In addition to choosing companies with lower rates, consumers will be able to choose an ESP. that supports their moral beliefs. For example ?John Schaefer, an engineering consultant in Santa Cruz, Calif. his company, Clean Power Works, has become an electric-service provider that hopes to sign up environmentally conscious customers by selling “clean” power from such sources as the sun and the wind. ?(John R. Emshwiller and Kathryn Kranhold) Environmentalists hope that this will help reduce the amount of pollution caused by power plants. Charles Linder Floyd has a different approach.? Mr. Floyd is pastor at the Second Mount Moriah Missionary Baptist Church in Lynwood, Calif., and has set up Christian Energy Electrical Co. with the idea of plowing electricity-sales profits into inner-city projects. ?(John R. Emshwiller and Kathryn Kranhold). This provides the consumer the ability to effect the industry on there moral beliefs. If more people buy their electricity from a ?clean? ESP, then more power plans that use sun and wind to create power will be built.

Ratepayers will also be able to adjust the consumption to take advantage of off peek hours. A good illustration of this is found in the Executive Summary done for Citizens for a Sound Economy.

For instance, while some consumer choice exists now, the normal residential consumer has to pay the same price during the morning and evening peak periods to heat water as she or he pays on the weekends or during the low-demand early morning hours. Under competition this regulatory induced intransigence will fade and the prices during off-peak hours will fall. Competition will encourage residential consumers to buy larger electric hot water heaters with timers that heat during the lower-priced, late night or early morning hours, idling the heating elements during the high-priced daily peaks. As competition stimulates consumers to respond in this way, total cost per unit of hot water falls. This argument obviously extends to all consumers and across days and months. (

Not only can you lower your electric bill by controlling how much power you use, but also by when you use it.

The end of the monopoly will create opportunities that will improve the economy. In an interview with Steve Lyons, a Direct Access Lead SDG&E, said ?Utility companies like deregulation even though their profits may drop because they will gain access to a greater market place. Instead of just San Diego we will we have the ability to service all of California.?(Lyons, Steve) The electric companies are willing to give up guaranteed income for the opportunity to gain a larger market to sell their services to.

Entrepreneurs will have opportunities to start new businesses and create products. In the Executive summary done for Citizens for a Sound Economy, it is discuss that, ?We expect that entrepreneurs with new ideas and approaches will enter as resellers and marketers to ensure that what is currently idled capacity gets efficiently used throughout the day/month/year.? ( Eastern Maine Electric Co-op?s (EMEC), a non-profit consumer-owned electric utility, deregulation web site states ?If deregulation accomplishes what its proponents hope, energy costs will eventually drop. Investment in new businesses would then theoretically increase, resulting in more jobs. ? ( Someone will have to invent the hot water heater that heats on of peek hours. As the new and existing companies expand, they will create new jobs.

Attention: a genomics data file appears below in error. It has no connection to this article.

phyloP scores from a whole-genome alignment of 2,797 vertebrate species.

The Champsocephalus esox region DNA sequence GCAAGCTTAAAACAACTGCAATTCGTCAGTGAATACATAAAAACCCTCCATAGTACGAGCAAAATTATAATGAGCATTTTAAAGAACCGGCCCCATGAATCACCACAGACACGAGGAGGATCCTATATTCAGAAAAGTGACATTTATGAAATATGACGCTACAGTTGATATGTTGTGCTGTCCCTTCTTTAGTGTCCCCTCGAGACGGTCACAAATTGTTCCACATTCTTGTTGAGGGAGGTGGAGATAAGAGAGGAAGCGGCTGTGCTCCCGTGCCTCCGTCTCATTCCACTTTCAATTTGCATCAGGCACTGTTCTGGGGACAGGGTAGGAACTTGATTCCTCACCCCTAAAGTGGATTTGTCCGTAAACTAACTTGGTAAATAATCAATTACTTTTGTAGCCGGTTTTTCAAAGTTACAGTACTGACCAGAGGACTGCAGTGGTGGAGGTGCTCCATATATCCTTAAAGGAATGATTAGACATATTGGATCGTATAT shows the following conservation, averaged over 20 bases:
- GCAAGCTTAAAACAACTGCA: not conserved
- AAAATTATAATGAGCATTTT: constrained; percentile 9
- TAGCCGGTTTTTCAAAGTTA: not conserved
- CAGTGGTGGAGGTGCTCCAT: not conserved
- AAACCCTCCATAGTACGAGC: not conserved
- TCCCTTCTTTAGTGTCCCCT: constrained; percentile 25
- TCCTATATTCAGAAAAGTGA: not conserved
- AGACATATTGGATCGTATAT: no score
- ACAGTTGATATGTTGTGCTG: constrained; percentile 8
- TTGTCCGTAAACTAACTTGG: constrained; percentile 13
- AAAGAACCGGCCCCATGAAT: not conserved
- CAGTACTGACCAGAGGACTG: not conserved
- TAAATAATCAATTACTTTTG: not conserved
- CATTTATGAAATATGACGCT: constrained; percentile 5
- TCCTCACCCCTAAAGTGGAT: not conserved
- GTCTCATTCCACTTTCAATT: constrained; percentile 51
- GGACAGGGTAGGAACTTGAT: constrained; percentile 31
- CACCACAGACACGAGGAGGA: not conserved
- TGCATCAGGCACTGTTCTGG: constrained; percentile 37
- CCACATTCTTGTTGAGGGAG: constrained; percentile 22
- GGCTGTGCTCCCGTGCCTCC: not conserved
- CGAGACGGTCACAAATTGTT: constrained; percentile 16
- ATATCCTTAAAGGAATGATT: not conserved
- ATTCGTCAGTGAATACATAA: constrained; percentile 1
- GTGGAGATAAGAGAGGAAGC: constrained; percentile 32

Large manufacturers stand to gain the most from deregulation because they are attractive to power companies. According to EMEC, ?Large industrial accounts are very attractive to utilities, because large amounts of energy can be sold in one place. Due to economy of scale, this makes it possible to generate electricity less expensively per kiloWatt-hour, and it means the generation utility can charge a lower price and still make a profit.? ( The large manufacturers will be able to lower the cost of producing products. This allows them to lower the selling price to consumers, making the dollar in your pocket go farther.

While there may be concerns about deregulation, history has shown that it always benefits the consumer. The break up of AT&T has lowered the cost of long distance phone rates, created new products and increased the quality of service. Deregulation of airlines made flight affordable for most Americans. The GoldWater Institute reports ?In 1971, before deregulation, only 50 percent of Americans had flown on an airplane. Seventeen years later, 75 percent had. ?(GoldWater Institute). It stands to reason that the same will be true in the deregulation of electric utilities.

Work Cited

Citizens for a Sound Economy Foundation. Customer Service, Customer Choice.

5 May 1999 .

Larry Williams. ” Power deregulation: who benefits? Giant change may help

economy and consumers.” THE HERALD March 16, 1997


John R. Emshwiller and Kathryn Kranhold. ” California’s power deregulation isn’t

as open as it looks. Many entrepreneurs have signed up, but few are expected to survive.” THE WALL STREET JOURNAL February 17, 1998


” H.R.655, sec.2.” LIBRARY of CONGRESS HOME. February 10, 1997.


Lyons, Steve. Personal interview. 27 April 1999.

Eastern Maine Electric Co-op. Deregulation. 20 April 1999


Goldwater Institute. How I Stopped Worrying & Learned to Love Deregulation

14 May 1999